Yes indeed – grab every opportunity you get, life is short, live life to the fullest, enjoy every moment.
I recently learnt of the sudden passing of a special friend. It was not a long or intense friendship by any means where we saw each other frequently. But there was a connection, and a mutual interest to make the effort to stay in touch (technology has its benefits). Unfortunately, we did not have opportunities to seize the day, organically, mostly because of the geographical distance between us. No real excuses though - we could have resolved to make an extraordinary effort to touch sides somehow. But life is busy and complex, and whilst there might be desire and good intentions, sometimes things just don’t come together.
My friend and I were remiss in failing to make touching sides a priority. And now it is too late, and I am heart sore. But what neither of us did was shoot ourselves in the foot by failing to keep the connection going, or by not appreciating the other, or by taking the other for granted. Or by taking advantage of the other’s affection. Neither of us ignored the other’s efforts to connect, neither of us did any pull/push stuff – basically, I’m interested in your life but only at my convenience at which point I’ll be in touch, and I will have an expectation that you will be there (where else would you be?). Until then, you sit by the phone, metaphorically, and make sure you’re ready to resume the friendship when I snap my fingers.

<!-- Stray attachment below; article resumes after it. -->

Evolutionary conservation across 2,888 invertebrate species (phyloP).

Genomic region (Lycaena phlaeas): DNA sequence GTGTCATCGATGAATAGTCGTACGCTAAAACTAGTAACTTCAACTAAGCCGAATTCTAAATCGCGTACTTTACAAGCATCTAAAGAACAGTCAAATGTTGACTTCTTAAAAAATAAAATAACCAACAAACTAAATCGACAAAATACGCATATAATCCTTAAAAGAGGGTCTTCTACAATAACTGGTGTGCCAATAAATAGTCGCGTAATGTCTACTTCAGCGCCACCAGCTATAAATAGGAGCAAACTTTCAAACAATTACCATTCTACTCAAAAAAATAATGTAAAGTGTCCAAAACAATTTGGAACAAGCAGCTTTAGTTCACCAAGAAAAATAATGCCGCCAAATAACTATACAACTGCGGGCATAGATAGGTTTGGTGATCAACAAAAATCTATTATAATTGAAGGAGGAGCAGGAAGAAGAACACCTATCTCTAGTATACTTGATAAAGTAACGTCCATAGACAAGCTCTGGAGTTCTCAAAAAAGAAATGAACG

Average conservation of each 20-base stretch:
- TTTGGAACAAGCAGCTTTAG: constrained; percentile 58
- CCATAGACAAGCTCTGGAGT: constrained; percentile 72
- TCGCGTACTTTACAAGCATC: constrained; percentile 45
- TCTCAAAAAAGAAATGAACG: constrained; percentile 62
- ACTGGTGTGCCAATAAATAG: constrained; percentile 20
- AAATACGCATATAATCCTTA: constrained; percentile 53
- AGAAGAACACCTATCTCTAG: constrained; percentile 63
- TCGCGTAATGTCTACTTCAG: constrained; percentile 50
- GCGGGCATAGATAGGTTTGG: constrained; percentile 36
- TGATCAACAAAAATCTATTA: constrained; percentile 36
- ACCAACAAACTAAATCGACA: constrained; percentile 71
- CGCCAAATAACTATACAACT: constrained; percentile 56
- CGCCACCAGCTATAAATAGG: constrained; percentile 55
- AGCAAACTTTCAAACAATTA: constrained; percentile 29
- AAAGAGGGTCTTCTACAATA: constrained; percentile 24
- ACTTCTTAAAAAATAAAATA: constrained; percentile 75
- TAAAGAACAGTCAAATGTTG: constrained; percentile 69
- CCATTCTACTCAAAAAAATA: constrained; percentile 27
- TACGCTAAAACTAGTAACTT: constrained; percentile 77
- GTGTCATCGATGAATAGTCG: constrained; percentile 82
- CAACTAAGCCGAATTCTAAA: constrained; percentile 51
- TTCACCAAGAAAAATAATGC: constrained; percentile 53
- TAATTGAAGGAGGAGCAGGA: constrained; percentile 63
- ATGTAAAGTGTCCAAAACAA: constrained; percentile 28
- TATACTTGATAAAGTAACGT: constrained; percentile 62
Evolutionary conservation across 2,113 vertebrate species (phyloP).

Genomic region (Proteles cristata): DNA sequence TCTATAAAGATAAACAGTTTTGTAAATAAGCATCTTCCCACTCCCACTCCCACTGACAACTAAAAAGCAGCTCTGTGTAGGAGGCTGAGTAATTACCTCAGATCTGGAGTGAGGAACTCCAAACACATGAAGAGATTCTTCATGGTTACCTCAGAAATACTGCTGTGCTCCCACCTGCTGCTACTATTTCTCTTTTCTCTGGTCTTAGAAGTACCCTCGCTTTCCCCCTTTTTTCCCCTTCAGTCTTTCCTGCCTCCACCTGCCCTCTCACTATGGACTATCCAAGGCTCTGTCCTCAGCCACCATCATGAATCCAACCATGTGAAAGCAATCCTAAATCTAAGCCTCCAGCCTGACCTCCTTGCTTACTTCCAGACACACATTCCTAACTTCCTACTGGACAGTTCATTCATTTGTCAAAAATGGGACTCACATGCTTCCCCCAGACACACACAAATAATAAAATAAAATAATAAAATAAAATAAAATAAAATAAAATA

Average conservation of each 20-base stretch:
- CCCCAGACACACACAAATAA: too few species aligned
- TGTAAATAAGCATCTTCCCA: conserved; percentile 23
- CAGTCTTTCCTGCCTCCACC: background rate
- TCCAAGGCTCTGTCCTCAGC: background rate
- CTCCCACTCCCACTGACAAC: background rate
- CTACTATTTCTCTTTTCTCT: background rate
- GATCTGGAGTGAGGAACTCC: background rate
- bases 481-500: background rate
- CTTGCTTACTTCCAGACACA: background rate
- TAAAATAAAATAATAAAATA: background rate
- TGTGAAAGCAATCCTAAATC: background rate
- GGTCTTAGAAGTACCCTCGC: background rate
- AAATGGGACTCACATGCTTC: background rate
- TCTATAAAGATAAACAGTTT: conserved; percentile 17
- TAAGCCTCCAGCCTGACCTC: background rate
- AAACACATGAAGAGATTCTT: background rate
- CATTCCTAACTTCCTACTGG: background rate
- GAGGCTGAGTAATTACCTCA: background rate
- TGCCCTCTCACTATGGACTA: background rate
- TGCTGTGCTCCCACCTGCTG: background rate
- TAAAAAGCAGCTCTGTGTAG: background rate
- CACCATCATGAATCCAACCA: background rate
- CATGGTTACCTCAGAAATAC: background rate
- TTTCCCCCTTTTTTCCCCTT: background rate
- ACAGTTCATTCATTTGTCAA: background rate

When we shoot ourselves in the foot, it’s sort of like burning bridges. But even if the bridges aren’t permanently burnt, more importantly it means that in any given moment in the “now”, we miss hanging out with someone, celebrating an event even if the person who is willing and available isn’t our absolute first choice for that event – it’s better than sitting around licking our wounds. Shooting ourselves in the foot also means others begin to lose patience and empathy with our particular predicament and say, “Oh well, what must I do about it? You had the best of all worlds, you didn’t make an effort to nurture things, and now you are sitting in your four walls when you could be doing something fun and revitalising”.
Many, many years ago, I had a discussion with a colleague and asked him if he thought I should pay the extra whatever it was for something. His words are in the forefront of my mind to this day: “How important is it?” Indeed. How important is it to make an effort with people, how important is it to give as well as to take, how important is it to seize every opportunity to connect with those we deem special in our lives – even when it isn’t overwhelmingly convenient for us.
Seize the day, but at the same time don’t shoot yourself in the foot.
BA; Hons BA (Psy); MA (Psy) (Cum Laude)
© Reproduce freely but retain copyright and author/contact info.
Published on www.all4women.co.za